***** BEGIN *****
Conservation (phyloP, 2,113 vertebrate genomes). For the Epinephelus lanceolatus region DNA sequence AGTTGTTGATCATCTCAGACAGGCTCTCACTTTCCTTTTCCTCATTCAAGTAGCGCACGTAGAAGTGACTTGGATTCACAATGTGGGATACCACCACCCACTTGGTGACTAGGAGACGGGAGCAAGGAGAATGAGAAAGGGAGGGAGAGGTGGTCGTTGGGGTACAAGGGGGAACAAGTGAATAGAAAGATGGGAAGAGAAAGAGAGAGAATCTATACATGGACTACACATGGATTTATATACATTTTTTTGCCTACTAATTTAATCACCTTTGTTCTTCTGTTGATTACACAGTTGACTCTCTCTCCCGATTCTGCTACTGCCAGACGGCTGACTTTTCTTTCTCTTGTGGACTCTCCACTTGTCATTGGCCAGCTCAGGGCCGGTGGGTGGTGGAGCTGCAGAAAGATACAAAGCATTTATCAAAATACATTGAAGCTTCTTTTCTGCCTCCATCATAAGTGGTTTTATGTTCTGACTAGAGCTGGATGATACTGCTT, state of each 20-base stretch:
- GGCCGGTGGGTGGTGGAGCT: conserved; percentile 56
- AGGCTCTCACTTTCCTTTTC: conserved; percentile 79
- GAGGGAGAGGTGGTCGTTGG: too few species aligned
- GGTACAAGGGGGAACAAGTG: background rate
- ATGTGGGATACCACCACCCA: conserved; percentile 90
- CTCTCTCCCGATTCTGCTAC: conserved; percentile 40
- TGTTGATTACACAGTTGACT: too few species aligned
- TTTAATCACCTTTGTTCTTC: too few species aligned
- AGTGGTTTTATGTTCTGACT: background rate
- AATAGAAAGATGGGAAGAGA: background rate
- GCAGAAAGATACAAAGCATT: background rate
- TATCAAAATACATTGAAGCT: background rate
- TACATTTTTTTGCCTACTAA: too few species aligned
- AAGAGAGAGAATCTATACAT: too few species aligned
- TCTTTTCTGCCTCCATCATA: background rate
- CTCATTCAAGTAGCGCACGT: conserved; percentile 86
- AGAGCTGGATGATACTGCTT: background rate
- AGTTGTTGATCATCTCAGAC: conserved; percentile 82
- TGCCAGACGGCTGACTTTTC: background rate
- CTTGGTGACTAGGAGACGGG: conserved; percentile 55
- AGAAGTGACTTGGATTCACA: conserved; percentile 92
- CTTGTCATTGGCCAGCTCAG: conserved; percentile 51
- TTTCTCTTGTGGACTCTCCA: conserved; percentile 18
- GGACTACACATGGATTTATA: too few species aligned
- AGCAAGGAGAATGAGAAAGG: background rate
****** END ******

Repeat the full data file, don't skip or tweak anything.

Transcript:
Conservation (phyloP, 2,113 vertebrate genomes). For the Epinephelus lanceolatus region DNA sequence AGTTGTTGATCATCTCAGACAGGCTCTCACTTTCCTTTTCCTCATTCAAGTAGCGCACGTAGAAGTGACTTGGATTCACAATGTGGGATACCACCACCCACTTGGTGACTAGGAGACGGGAGCAAGGAGAATGAGAAAGGGAGGGAGAGGTGGTCGTTGGGGTACAAGGGGGAACAAGTGAATAGAAAGATGGGAAGAGAAAGAGAGAGAATCTATACATGGACTACACATGGATTTATATACATTTTTTTGCCTACTAATTTAATCACCTTTGTTCTTCTGTTGATTACACAGTTGACTCTCTCTCCCGATTCTGCTACTGCCAGACGGCTGACTTTTCTTTCTCTTGTGGACTCTCCACTTGTCATTGGCCAGCTCAGGGCCGGTGGGTGGTGGAGCTGCAGAAAGATACAAAGCATTTATCAAAATACATTGAAGCTTCTTTTCTGCCTCCATCATAAGTGGTTTTATGTTCTGACTAGAGCTGGATGATACTGCTT, state of each 20-base stretch:
- GGCCGGTGGGTGGTGGAGCT: conserved; percentile 56
- AGGCTCTCACTTTCCTTTTC: conserved; percentile 79
- GAGGGAGAGGTGGTCGTTGG: too few species aligned
- GGTACAAGGGGGAACAAGTG: background rate
- ATGTGGGATACCACCACCCA: conserved; percentile 90
- CTCTCTCCCGATTCTGCTAC: conserved; percentile 40
- TGTTGATTACACAGTTGACT: too few species aligned
- TTTAATCACCTTTGTTCTTC: too few species aligned
- AGTGGTTTTATGTTCTGACT: background rate
- AATAGAAAGATGGGAAGAGA: background rate
- GCAGAAAGATACAAAGCATT: background rate
- TATCAAAATACATTGAAGCT: background rate
- TACATTTTTTTGCCTACTAA: too few species aligned
- AAGAGAGAGAATCTATACAT: too few species aligned
- TCTTTTCTGCCTCCATCATA: background rate
- CTCATTCAAGTAGCGCACGT: conserved; percentile 86
- AGAGCTGGATGATACTGCTT: background rate
- AGTTGTTGATCATCTCAGAC: conserved; percentile 82
- TGCCAGACGGCTGACTTTTC: background rate
- CTTGGTGACTAGGAGACGGG: conserved; percentile 55
- AGAAGTGACTTGGATTCACA: conserved; percentile 92
- CTTGTCATTGGCCAGCTCAG: conserved; percentile 51
- TTTCTCTTGTGGACTCTCCA: conserved; percentile 18
- GGACTACACATGGATTTATA: too few species aligned
- AGCAAGGAGAATGAGAAAGG: background rate